Gay couple hospitalised after horrific ‘homophobic’ attack in Times Square, New York
A gay couple were reportedly attacked by four suspects who used “anti-gay slurs” in Times Square, New York.
The New York Police Department (NYPD) has said the attack, which reportedly hospitalised the two men, could be investigated as a hate crime once more information about the incident is collected.
The two men were attacked by four suspects while they were walking around popular tourist destination Times Square on 8 April at around 10.30pm, according to Fox News.
The couple, who asked to remain anonymous, told the outlet that the group made “anti-gay comments” to them, before “pushing” them and beating them up.
They were reportedly taken to Mount Sinai Hospital in Manhattan after the incident, where Fox News claims one of the victims had to have surgery.
A NYPD spokesperson confirmed to PinkNews that a 27-year-old male and a 47-year-old male were punched during a “verbal dispute”, with the suspect then fleeing. No arrests have yet been made.
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“The subject fled the location to parts unknown,” the NYPD said in a statement to PinkNews.
“The victims were transported to Mount Sinai Hospital in stable condition. There are no arrests and the investigation remains ongoing.”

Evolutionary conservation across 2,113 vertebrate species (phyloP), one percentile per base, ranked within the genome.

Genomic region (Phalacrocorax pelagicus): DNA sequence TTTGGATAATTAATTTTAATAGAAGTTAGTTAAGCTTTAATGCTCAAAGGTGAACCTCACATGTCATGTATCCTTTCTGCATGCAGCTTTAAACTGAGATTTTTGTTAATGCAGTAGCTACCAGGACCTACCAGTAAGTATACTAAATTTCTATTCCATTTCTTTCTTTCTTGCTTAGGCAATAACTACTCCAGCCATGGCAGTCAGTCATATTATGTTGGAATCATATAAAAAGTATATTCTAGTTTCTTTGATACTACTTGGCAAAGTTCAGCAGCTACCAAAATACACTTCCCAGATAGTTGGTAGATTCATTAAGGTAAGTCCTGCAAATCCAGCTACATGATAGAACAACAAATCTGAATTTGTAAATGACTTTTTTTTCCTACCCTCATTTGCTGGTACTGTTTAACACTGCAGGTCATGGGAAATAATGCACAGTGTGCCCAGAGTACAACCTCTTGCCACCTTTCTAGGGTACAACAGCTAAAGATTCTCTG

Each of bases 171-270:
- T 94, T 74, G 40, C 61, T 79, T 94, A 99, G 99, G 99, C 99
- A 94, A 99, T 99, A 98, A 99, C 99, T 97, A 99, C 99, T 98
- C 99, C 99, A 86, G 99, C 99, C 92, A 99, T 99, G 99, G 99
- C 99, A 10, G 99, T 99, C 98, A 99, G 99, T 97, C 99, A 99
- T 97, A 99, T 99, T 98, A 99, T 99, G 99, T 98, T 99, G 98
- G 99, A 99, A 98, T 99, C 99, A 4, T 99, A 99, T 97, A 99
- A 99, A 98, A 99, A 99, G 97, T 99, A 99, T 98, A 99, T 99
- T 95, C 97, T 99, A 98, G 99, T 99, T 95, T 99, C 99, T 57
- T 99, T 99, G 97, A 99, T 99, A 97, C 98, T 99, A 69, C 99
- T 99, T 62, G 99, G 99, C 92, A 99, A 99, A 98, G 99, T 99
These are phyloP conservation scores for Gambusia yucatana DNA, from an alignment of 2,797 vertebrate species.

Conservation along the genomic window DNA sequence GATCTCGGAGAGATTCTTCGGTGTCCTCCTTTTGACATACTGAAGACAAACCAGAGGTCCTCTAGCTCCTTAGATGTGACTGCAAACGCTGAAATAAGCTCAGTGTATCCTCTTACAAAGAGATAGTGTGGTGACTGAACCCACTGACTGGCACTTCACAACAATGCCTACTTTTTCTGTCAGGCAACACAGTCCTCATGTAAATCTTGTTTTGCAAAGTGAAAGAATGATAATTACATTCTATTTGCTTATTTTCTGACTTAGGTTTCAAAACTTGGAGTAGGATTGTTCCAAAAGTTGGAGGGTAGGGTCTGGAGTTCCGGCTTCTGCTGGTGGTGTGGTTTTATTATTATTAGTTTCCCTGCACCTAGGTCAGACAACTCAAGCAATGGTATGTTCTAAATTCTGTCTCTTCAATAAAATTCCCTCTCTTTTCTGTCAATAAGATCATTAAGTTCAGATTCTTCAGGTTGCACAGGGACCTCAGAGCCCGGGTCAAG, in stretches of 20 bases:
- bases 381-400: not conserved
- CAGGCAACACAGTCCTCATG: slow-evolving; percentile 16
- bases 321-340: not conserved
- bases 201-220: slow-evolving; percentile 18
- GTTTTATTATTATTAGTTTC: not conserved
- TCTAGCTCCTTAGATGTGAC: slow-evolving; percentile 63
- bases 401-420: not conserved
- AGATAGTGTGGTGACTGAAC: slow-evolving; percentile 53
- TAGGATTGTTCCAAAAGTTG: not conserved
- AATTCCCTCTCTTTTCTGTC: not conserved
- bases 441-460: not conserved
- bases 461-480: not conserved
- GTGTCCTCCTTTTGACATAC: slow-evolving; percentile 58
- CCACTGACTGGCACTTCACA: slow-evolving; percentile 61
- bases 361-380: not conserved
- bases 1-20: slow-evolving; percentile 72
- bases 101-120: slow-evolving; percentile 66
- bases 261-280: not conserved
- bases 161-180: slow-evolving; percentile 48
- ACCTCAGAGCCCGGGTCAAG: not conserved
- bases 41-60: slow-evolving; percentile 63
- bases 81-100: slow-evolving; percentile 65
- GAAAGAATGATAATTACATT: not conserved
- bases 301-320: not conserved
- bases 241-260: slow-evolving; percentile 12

According to a report from December 2020, a shocking 68 per cent of LGBTQ+ people in England and Wales said they had been subjected to a hate crime based on their sexuality or gender identity in the past 12 months.
A further 27 per cent said they had suffered physical injury from a hate attack.
A majority of LGBTQ+ victims (75 per cent) did not report hate crimes to police, with some saying that they didn’t trust the police would take their report seriously.
Marta Lima, a computer engineer who helped create the app Zoteria, which offers advice to those affected by hate crime, claimed that everyone in the LGBTQ+ community “has a story”.
“Often people don’t know their rights, don’t think they will be taken seriously, nor that reporting an incident matters,” Lima said.
Anyone who has witnessed or experienced a hate crime is urged to call the police on 101, Crimestoppers anonymously on 0800 555 111 or visit the True Vision website. In an emergency, always dial 999.
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